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It’s some time after midnight, and you’re riding the bus. The rehearsed movements from here to bed are already running through your head: ten or eleven more blocks, fifty steps to the building door, up two flights of stairs, three doors in total. Effectively, you’re already asleep. So your mind wanders into a waking dream space encased in this bus. The lights, buildings, and trees around you reflecting from one window to the other intermingle with your recollections, from what you did two hours ago before you got on the bus to what you did six years ago on that bench you’re about to pass. Maybe you can see the city skyline, or, on occasion, a passing car or a silhouetted person. Perhaps, for a second, you dream about what’s way out there, off the bus route and past the skyline. The narrative of Guy Maddin’s My Winnipeg comprises this split second. – Nate F. (full review)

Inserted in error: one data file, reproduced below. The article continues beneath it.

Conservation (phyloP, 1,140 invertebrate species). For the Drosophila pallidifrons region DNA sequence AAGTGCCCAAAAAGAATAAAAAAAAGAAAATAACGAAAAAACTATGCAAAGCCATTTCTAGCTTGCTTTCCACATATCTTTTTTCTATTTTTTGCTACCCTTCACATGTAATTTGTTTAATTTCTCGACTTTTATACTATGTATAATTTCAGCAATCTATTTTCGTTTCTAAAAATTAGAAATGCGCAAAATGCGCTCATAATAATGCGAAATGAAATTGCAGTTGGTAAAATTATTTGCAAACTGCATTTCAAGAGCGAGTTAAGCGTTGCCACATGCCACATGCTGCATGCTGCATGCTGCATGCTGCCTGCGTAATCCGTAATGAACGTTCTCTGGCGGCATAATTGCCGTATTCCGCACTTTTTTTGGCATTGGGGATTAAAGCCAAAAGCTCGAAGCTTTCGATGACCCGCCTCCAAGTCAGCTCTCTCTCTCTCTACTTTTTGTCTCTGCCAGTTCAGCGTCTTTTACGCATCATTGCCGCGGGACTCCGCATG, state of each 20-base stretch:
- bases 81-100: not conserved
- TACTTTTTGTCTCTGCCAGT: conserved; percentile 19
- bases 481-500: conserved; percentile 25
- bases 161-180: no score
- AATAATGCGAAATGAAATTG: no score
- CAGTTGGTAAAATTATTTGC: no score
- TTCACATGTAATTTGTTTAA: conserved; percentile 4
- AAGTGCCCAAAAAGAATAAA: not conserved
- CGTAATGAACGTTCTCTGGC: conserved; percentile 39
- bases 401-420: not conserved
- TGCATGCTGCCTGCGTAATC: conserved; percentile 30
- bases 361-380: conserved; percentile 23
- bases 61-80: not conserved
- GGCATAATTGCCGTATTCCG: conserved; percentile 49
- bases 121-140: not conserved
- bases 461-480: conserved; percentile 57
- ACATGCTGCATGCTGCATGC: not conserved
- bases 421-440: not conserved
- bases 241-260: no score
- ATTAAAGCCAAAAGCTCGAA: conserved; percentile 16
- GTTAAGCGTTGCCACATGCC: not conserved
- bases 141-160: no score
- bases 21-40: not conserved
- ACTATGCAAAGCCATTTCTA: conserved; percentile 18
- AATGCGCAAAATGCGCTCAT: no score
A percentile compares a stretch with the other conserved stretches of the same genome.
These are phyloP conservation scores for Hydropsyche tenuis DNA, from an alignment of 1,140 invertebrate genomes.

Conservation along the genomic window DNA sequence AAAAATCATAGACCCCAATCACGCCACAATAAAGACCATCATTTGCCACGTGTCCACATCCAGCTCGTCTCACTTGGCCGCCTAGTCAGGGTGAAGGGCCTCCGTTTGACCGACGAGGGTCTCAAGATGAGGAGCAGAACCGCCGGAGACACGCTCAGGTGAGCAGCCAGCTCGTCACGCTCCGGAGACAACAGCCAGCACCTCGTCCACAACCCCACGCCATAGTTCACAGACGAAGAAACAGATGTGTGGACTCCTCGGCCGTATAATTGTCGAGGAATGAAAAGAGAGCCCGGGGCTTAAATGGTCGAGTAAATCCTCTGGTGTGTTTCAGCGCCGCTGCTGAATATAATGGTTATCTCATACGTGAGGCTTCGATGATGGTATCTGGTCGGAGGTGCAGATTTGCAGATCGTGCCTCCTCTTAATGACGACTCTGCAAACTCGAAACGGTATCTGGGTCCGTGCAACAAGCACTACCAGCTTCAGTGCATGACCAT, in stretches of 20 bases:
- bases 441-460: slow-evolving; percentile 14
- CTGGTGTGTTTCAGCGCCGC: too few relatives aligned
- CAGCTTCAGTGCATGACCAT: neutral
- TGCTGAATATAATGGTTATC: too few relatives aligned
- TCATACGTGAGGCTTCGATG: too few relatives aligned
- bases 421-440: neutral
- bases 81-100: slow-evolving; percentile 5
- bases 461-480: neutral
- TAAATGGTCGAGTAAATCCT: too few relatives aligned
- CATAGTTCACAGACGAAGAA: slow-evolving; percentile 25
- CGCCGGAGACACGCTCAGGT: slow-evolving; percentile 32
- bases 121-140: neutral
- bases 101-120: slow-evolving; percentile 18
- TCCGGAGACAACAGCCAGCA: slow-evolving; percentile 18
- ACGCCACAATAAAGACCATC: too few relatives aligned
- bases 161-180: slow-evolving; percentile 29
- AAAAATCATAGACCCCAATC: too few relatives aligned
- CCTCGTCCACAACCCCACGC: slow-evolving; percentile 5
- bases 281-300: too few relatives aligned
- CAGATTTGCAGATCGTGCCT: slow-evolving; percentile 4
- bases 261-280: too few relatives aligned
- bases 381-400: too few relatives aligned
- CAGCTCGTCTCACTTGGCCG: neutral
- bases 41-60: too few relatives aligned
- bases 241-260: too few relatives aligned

Where to Stream: MUBI (free for 30 days)

Ryuichi Sakamoto: Coda (Stephen Nomura Schible)

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The genius artist Ryuichi Sakamoto is not only responsible for elevating the films of Nagisa Oshima, Bernardo Bertolucci, Brian De Palma, Pedro Almodóvar, and more, but he’s as prolific as they get, releasing over 20 solo albums, not to mention many other contributions to the world of music. He’s now the subject of a new documentary which delves into both his career and recent trauma in his life, and it’s now streaming.

Where to Stream: MUBI (free for 30 days)

Also New to Streaming

Amazon Prime

Beirut

HBO Go

Sleight

FilmStruck

Cul-de-sac
Kes
The Cage
Dead Man
What’s Up, Doc?

MUBI (free for 30 days)

Living Still Life
Boro in the Box
The Lebanese Rocket Society
Spring Night, Summer Night

Discover more titles that are now available to stream.